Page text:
(Alliance News) - London's FTSE 100 ended higher on Monday, with China-exposed stocks getting a boost, though it was a less-than-stellar start to the week in New York with equities there still reeling from a red-hot jobs report.
The FTSE 100 index closed up 11.31 points, 0.2%, at 7,567.54. The FTSE 250 closed down 33.70 points, 0.2%, at 19,329.58, while the AIM All-Share closed down 2.60 points, 0.3%, at 850.72.
The Cboe UK 100 ended up 0.2% at 757.63, the Cboe UK 250 closed down 0.4% at 16,726.24, and the Cboe Small Companies closed 0.3% higher at 13,090.59.
In European equities on Monday, the CAC 40 in Paris ended down 0.7%, while the DAX 40 in Frankfurt closed down 0.6%.
"It's been a mixed start to the week as investors look towards the recent change of emphasis on a reopening of China's economy away from its zero-Covid approach," CMC Markets analyst Michael Hewson commented.
Authorities in China's financial hub of Shanghai will from Monday scrap some testing requirements in the country's latest relaxing of its strict zero-Covid policy, following nationwide protests unseen in decades.
Shanghai follows multiple cities including Beijing, Tianjin, Shenzhen and Chengdu, which all cancelled the testing requirement for public transport on Saturday.
CMC's Hewson added: "This more pragmatic approach to Covid by the Chinese government appears to be prompting optimism about the pace of a possible reopening with the likes of Prudential seeing further gains on top of last weeks strong performance, and helping to provide an uplift to the FTSE 100."
Asia-focused insurer Prudential rose 5.3%. Rio Tinto and Anglo American were among the next performers, adding 1.6% and 1.2%.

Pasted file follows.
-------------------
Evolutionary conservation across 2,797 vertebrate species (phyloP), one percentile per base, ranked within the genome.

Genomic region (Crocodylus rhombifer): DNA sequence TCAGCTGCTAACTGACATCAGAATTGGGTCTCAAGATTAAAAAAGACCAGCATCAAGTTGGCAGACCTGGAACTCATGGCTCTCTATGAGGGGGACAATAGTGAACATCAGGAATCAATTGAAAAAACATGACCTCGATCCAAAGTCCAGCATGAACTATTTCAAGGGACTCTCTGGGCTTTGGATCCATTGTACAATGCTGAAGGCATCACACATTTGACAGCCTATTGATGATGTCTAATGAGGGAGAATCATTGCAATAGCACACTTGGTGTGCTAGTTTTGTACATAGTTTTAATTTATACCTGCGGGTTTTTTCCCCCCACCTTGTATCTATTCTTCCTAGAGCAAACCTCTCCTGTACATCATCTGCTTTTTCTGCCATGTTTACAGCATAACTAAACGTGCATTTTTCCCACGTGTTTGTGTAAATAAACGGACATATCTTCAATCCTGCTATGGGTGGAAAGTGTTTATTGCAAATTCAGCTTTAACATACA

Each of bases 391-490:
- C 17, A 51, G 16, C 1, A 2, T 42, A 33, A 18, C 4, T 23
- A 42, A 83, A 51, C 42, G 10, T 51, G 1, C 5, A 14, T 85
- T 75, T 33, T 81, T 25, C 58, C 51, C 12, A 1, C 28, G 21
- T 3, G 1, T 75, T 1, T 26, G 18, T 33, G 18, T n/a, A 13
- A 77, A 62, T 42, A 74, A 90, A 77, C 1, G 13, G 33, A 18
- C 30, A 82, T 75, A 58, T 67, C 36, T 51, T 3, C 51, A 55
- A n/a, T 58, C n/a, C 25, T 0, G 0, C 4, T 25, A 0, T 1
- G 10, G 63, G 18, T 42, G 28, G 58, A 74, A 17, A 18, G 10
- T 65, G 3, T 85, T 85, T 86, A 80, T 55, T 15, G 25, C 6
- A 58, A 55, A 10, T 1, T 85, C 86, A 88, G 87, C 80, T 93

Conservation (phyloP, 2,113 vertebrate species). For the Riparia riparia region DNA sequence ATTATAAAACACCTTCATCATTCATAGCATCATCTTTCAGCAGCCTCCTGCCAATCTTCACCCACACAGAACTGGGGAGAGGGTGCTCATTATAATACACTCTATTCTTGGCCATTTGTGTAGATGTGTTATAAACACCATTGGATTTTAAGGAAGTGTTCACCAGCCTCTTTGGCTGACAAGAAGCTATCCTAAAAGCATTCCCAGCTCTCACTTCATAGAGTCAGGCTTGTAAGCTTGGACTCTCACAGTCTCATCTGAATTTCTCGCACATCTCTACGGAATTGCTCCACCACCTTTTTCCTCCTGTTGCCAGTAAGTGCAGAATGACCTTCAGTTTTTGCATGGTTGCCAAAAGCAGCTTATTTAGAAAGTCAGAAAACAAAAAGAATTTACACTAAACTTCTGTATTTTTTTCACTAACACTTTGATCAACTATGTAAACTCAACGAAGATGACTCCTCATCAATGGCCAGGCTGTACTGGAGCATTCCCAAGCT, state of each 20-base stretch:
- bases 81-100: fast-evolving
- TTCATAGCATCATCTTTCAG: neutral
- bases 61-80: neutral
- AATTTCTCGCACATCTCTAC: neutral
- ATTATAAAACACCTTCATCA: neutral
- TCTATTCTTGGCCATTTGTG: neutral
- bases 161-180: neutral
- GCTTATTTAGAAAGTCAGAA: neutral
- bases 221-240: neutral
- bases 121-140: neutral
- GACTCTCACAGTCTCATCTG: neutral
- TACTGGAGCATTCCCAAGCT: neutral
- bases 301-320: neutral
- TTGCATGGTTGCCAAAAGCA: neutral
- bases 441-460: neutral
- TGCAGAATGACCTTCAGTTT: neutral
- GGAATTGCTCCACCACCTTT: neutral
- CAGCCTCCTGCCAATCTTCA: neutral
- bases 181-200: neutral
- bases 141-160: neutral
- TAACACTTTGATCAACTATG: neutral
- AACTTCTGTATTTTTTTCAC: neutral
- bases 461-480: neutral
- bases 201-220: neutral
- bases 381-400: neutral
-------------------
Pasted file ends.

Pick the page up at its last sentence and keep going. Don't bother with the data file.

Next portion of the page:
Among investment firms, Baillie Gifford China Growth Trust added 5.2%, JPMorgan China Growth & Income rose 4.7% and FTSE 250-listed Fidelity China Special Situations climbed 4.7%.
China-related optimism failed to filter through to New York.
The Dow Jones Industrial Average was down 0.8% at the time of the European close, the S&P 500 fell 1.1%, while the Nasdaq Composite shed 1.2%.
"Friday's jobs report continues to loom over markets, causing further losses as some dovish bets are pared back. While the pre-meeting blackout means we might be spared any Fed comments, it seems stocks will continue to trade in a negative fashion, at least until the meeting itself," IG analyst Chris Beauchamp commented.
Readings of the US service sector painted a mixed picture on Monday.
The seasonally adjusted S&P Global US Services PMI Business Activity Index registered 46.2 in November, compared to 47.8 in October. At below the 50.0 no-change mark, the score shows the sector remains in contraction.
The fall in business activity was largely linked to lower new orders and subdued client demand. The rate of contraction was the fastest since August and among the sharpest on record, according to S&P Global.
The Institute for Supply Management's tracker picked up, however.
ISM's services PMI rose to 56.5 points last month, from 54.4 in October. November's reading came in ahead of consensus of 53.1 points.